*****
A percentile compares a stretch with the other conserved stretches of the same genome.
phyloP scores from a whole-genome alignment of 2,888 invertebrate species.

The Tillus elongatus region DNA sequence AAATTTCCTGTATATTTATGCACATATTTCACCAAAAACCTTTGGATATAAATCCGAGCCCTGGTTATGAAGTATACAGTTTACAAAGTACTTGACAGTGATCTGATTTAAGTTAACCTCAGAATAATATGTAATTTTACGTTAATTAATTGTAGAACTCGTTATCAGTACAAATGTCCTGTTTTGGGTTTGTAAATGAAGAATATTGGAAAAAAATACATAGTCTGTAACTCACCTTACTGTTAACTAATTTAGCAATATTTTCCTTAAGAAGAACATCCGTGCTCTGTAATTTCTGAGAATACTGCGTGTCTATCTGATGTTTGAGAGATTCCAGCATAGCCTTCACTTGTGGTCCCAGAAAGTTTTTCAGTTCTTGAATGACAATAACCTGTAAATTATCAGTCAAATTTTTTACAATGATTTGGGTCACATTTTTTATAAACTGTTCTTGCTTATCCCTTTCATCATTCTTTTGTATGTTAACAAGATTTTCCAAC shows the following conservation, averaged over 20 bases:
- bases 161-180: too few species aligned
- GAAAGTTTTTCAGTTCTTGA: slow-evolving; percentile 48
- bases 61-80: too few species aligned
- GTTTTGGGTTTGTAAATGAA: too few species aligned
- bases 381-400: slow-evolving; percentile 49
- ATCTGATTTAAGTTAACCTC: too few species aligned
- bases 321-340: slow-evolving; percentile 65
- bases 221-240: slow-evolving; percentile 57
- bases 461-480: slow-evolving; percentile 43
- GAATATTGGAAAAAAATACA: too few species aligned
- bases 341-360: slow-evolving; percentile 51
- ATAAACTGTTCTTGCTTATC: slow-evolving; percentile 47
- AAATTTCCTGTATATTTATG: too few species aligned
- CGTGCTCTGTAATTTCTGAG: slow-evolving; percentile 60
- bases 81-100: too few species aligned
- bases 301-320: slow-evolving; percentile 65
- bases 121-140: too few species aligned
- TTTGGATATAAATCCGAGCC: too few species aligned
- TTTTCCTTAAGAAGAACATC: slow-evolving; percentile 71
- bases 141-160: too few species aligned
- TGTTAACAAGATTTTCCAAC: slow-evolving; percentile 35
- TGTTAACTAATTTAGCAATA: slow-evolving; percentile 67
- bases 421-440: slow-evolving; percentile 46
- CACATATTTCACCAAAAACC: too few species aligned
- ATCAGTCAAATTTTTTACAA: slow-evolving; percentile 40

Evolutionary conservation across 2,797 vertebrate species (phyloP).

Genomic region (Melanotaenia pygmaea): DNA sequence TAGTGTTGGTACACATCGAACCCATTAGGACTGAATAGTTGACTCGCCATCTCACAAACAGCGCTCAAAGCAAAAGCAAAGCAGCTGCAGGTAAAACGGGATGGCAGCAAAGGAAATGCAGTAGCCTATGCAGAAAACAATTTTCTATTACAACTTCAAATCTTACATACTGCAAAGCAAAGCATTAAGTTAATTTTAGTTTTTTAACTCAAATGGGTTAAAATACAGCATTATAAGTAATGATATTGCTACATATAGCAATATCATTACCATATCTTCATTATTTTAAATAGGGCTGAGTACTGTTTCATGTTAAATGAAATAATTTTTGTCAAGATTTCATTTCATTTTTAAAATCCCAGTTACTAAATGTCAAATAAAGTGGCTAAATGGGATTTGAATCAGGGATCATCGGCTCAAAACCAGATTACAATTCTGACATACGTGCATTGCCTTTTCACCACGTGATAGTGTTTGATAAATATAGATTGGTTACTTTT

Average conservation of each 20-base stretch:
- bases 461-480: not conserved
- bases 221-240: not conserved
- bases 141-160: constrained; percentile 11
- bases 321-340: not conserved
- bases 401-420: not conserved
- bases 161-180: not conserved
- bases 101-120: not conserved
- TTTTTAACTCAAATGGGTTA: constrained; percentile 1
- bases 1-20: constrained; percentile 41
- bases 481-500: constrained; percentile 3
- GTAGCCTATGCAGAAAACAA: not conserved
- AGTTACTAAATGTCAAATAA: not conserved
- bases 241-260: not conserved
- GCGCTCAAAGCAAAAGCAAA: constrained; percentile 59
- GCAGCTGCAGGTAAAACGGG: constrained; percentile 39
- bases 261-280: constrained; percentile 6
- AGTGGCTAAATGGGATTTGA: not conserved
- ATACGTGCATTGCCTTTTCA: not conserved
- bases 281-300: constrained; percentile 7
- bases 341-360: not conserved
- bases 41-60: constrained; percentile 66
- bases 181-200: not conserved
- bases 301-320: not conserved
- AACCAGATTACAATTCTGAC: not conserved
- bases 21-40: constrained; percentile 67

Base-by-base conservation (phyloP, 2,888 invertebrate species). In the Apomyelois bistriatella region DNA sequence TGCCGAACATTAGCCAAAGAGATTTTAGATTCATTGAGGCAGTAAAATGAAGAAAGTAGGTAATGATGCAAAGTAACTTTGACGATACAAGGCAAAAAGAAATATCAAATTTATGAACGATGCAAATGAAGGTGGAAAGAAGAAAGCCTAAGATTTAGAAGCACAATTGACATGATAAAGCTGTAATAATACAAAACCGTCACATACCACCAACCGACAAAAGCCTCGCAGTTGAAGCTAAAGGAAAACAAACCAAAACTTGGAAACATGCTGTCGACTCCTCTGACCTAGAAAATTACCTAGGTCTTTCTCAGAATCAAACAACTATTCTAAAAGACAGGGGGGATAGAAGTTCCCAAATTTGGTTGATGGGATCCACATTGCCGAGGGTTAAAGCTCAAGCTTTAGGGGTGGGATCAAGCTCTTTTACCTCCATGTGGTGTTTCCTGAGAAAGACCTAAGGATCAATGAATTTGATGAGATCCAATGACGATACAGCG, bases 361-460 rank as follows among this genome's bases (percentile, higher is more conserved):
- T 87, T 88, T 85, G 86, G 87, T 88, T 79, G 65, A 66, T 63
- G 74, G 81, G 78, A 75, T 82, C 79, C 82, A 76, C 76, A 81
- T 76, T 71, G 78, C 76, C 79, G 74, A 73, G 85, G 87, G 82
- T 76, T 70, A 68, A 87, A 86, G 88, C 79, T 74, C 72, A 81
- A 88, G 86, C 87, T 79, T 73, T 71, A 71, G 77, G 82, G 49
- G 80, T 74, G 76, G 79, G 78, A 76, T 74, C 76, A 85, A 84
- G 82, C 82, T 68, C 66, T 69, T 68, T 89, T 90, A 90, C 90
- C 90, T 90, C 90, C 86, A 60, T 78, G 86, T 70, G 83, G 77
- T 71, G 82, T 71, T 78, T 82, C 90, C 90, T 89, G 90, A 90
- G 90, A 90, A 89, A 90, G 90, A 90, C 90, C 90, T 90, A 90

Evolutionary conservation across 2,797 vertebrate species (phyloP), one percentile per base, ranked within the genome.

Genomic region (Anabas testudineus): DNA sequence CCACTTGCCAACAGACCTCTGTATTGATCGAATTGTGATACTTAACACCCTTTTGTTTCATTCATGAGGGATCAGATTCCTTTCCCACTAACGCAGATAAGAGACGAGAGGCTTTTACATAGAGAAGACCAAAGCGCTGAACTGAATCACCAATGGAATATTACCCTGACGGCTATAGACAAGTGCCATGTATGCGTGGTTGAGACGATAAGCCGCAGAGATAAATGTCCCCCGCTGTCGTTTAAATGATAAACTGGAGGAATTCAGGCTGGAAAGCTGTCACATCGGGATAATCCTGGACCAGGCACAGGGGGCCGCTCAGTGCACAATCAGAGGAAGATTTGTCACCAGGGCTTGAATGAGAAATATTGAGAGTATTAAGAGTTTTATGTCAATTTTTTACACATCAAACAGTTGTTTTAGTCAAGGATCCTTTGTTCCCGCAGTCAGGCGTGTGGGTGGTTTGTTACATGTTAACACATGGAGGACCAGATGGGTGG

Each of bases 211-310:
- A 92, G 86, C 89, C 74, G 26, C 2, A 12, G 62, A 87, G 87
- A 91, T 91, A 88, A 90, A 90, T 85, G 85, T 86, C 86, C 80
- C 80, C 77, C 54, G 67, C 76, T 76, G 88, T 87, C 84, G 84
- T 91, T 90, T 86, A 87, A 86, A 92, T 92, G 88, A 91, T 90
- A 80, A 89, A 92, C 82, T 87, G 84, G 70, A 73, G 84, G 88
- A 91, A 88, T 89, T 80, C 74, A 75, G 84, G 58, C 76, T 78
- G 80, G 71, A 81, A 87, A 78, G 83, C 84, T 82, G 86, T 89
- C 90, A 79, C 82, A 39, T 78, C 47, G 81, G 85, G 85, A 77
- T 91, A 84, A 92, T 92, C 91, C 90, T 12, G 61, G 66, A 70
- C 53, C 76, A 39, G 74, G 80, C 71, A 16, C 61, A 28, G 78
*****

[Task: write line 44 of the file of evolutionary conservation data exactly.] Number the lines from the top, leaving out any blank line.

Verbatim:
- bases 241-260: not conserved